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AOSP Development - Read dem TLEs!

Posted 11-24-2013 at 02:03 AM by SolarLiner

Hi!

I've been making some progress, some of you might know about my launcher that copies seasonal textures for you, and some knew that I worked with the library. It was kind of a testing program, I resolved a lot of bugs there (it was my first try at running it "properly"), so it was a great achievement to get it working just fine.
Though, you might ask why using AOSP just to get the description and the MJD of the scenario. I'll answer then "Why not?" and then repeat myself the paragraph above.

But anyway, there was a thing I wanted to do for ages: read TLE and transpose them into Orbiter. Well, I'm into it, and the progress are huge !
AOSP is only used to make the magic TLE -> Orbiter elements happen. The rest ("Where to put data ?" "Where to pick it on the first place?") is done by an external application. You can either choose a local TLE file, or paste a link to a TLE set. Then the application will load all the TLEs and tell AOSP to convert them. It will ask you to give it the vessel class for the current TLE (it is shown to you by the TLE name) and proceed to the next one. I know, for 20+ TLEs it is kinda boring to do in the end, I need to make something to let you enter a vessel class and take it for all the vessels. But this is not the subject of the post today.
The thing is, you can output two formats. One is the traditional scenario format, the other is only the ELEMENTS lines. So, taking This TLE set, and converting it into Orbiter Elements:
Code:
ISS (ZARYA)
	ELEMENTS 13533.8170756595 0.0001145 0 0 105.5046 238.1262 -678580

TIANGONG 1
	ELEMENTS 13253.9116486096 0.0006472 0 0 317.9962 189.7956 -678580

SOYUZ-TMA 11M
	ELEMENTS 13542.8059613007 9.89E-05 0 0 126.4609 354.0773 -678580

ISS OBJECT A
	ELEMENTS 13515.6865895502 0.0003919 0 0 33.8788 100.9129 -678580

ISS OBJECT B
	ELEMENTS 13511.5410425493 0.0003412 0 0 37.093 97.6629 -678580

ISS OBJECT C
	ELEMENTS 13514.913016011 0.000419 0 0 34.6651 100.1025 -678580

TECHEDSAT-3P
	ELEMENTS 13504.235955324 0.0002346 0 0 294.3197 148.2891 -678580
The Orbiter Scenario Elite, or the ones that are actually quite good with scenario making, will see the huge mistake. Well, I don't. I mean, I know what every number do, but I can't make an orbit out of my head with these numbers. So if one can help me with that, I'll be happy

For the ones that are intrested: (but don't take my work as reference, as I surely made a lot of mistakes!)
This is a TLE template, the X chars are ignored by AOSP, the | does not count as a char, it is just here to show that AOSP treat that as two parameters:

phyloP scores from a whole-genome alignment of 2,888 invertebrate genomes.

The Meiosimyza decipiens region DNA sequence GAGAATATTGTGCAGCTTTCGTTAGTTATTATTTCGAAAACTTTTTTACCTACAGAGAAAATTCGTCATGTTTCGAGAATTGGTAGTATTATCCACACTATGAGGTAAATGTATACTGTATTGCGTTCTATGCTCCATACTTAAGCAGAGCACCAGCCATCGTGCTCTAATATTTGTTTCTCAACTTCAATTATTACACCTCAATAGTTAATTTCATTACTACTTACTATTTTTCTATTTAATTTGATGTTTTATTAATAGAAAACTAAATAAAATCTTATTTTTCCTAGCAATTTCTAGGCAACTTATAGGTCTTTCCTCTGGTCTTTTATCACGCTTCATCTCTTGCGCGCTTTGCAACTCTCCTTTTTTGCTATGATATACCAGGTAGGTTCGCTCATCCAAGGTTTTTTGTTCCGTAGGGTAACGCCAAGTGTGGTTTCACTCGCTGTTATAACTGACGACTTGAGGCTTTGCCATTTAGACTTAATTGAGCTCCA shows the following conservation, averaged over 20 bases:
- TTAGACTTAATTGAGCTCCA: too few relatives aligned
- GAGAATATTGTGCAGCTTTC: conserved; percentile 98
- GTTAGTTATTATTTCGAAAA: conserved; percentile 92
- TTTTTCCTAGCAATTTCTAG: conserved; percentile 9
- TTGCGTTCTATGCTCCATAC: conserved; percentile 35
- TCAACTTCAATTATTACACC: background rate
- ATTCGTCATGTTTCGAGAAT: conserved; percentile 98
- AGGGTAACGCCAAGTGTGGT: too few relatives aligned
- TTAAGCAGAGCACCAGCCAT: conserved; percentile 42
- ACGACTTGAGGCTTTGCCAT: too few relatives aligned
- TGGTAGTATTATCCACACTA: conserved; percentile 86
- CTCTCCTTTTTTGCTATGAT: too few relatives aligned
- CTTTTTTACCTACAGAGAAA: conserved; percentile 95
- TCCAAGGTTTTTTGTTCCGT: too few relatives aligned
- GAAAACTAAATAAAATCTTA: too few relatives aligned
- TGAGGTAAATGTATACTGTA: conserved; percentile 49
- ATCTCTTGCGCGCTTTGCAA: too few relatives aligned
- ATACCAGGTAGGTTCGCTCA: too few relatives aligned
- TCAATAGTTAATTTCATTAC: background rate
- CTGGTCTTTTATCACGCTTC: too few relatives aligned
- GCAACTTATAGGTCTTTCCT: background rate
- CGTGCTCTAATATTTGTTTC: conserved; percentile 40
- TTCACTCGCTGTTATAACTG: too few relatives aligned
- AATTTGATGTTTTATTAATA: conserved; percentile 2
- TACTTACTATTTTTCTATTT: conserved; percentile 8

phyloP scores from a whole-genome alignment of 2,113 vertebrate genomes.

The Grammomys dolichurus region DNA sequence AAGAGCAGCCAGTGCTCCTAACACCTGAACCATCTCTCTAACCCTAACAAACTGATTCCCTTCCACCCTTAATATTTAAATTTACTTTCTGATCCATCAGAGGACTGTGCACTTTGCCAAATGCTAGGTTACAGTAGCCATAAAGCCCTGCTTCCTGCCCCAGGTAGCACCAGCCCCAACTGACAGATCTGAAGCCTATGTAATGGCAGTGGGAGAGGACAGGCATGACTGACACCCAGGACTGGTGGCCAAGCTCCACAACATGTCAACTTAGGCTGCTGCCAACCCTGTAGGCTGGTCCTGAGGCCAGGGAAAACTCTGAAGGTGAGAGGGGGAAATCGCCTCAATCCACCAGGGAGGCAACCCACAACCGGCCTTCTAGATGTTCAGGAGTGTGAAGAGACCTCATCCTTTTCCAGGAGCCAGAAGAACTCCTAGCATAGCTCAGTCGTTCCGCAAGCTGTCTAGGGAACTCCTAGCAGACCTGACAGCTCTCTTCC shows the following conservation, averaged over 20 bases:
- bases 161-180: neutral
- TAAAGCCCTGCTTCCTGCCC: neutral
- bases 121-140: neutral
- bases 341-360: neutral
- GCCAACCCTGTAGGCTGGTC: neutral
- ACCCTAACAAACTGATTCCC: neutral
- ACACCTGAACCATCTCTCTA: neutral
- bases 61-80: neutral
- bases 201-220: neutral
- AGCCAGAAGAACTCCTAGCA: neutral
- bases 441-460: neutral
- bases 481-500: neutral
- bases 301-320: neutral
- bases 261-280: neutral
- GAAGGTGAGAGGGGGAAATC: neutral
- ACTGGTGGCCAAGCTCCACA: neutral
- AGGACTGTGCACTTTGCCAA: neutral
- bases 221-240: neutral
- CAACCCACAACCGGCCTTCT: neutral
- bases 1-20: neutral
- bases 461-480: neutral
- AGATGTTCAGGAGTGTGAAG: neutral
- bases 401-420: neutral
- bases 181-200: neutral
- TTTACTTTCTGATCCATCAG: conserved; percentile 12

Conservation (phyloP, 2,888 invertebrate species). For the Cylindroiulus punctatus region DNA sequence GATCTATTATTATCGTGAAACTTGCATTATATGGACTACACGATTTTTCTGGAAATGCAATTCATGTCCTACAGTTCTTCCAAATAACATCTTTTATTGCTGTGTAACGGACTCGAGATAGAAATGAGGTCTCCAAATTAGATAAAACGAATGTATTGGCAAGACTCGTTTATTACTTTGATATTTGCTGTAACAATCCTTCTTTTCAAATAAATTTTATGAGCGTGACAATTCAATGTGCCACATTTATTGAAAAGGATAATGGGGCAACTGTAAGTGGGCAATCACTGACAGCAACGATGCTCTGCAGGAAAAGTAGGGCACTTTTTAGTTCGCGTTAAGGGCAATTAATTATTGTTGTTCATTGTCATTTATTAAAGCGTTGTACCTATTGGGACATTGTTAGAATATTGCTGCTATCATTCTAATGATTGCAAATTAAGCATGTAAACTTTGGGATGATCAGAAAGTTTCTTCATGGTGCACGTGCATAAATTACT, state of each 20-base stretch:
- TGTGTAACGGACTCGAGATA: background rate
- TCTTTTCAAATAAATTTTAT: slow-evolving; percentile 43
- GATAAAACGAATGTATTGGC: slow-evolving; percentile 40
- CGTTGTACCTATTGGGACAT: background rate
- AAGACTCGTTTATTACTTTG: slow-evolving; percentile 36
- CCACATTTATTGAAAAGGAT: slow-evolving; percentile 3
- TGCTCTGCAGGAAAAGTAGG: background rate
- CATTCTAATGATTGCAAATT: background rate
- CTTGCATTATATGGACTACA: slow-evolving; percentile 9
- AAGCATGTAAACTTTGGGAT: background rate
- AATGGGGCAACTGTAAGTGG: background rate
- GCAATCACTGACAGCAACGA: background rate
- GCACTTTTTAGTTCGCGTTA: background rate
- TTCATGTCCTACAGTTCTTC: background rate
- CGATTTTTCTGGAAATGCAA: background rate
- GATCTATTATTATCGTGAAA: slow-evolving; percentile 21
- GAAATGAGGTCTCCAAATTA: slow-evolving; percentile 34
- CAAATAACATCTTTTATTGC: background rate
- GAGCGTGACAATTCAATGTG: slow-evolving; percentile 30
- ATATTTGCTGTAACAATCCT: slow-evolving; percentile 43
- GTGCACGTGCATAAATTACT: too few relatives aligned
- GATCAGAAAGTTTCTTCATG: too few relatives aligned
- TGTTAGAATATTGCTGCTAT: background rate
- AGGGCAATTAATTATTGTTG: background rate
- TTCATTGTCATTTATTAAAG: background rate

Code:
CCCCCCCCCC (taken by OrbVessel)
1 XXXXX XXXXXX   NN|NNN.NNNNNNN  XXXXXXXX  XXXXXXX  XXXXXXX X XXXXX
2 XXXXX NN.NNNN NNN.NNNN NNNNNNN NNN.NNNN NNN.NNNN NN.NNNNNNNNNNNNNN XXXXX
We have here:
  1. Last two digits of the year
  2. Day number (and how far in the day)
  3. Inclination []
  4. Ascending Node []
  5. Eccentricity
  6. Argument of Perigee []
  7. Mean Anomaly []
  8. Mean Motion [Rev/day]

And this is where the headaches math starts.

Easy ones first, we have the Inclination, which needs nothing to change.
Same for the Argument of Perigee (Pe Longitude), and the Right Ascension of Ascending Node (AscNode Longitude).
The eccentricity is pretty simple as well, as we just have to add the leading decimal.
The Semi-Major Axis makes the things pretty complicated. Since we don't have a direct implementation in TLE (would have been too easy), we will have to get it ... from the Mean Motion!
a = \frac{6.228}{N^{2/3}}*6371

Here, the division returns the semi-major axis in Earth radii. So, jst multiply by the mean radius to get a meter sma !
We see then that as the Mean Motion increases, the SMA decreases and that's just fine because the closer you get the faster you will travel with less distance. So you will make more revolutions a day.

The reference date is calculated with the remaining data: the epoch year and day. We just have to check if the date is "under 57" to verify if the epoch is on the 1900s or in the 2000s, and then use the days to fine-tune the epoch. Then, transform the date into MJD and you're done !

Code:
double M = double.Parse(tle2[4]);
double N = double.Parse(tle2[5]);

el.Inc = double.Parse(tle2[0]);
el.AscNode = double.Parse(tle2[1]);
el.Ecc = double.Parse("0." + tle2[2]);
el.PeLong = double.Parse(tle2[3]);
el.SMA = (6.6228d / Math.Pow(N, 2d / 3d)) * 6371;
el.MeanLong = M;

string yr = (int.Parse(tle1[0]) < DateTime.Now.Year - 2000 ? "20" + tle1[0] : "19" + tle1[0]);
int iYr = int.Parse(yr);
float dys = float.Parse(tle1[1]);

DateTime dt = new DateTime();
dt.AddYears(iYr);
dt.AddDays(dys);

el.ReferenceMJD = Misc.GetMJD(dt);
Well, there's something that doesn't work for me, and I don't know what.
I might have exploded your eyes with my orbital calculation mistakes here but you helped science !

Thanks for reading and happy orbiting !
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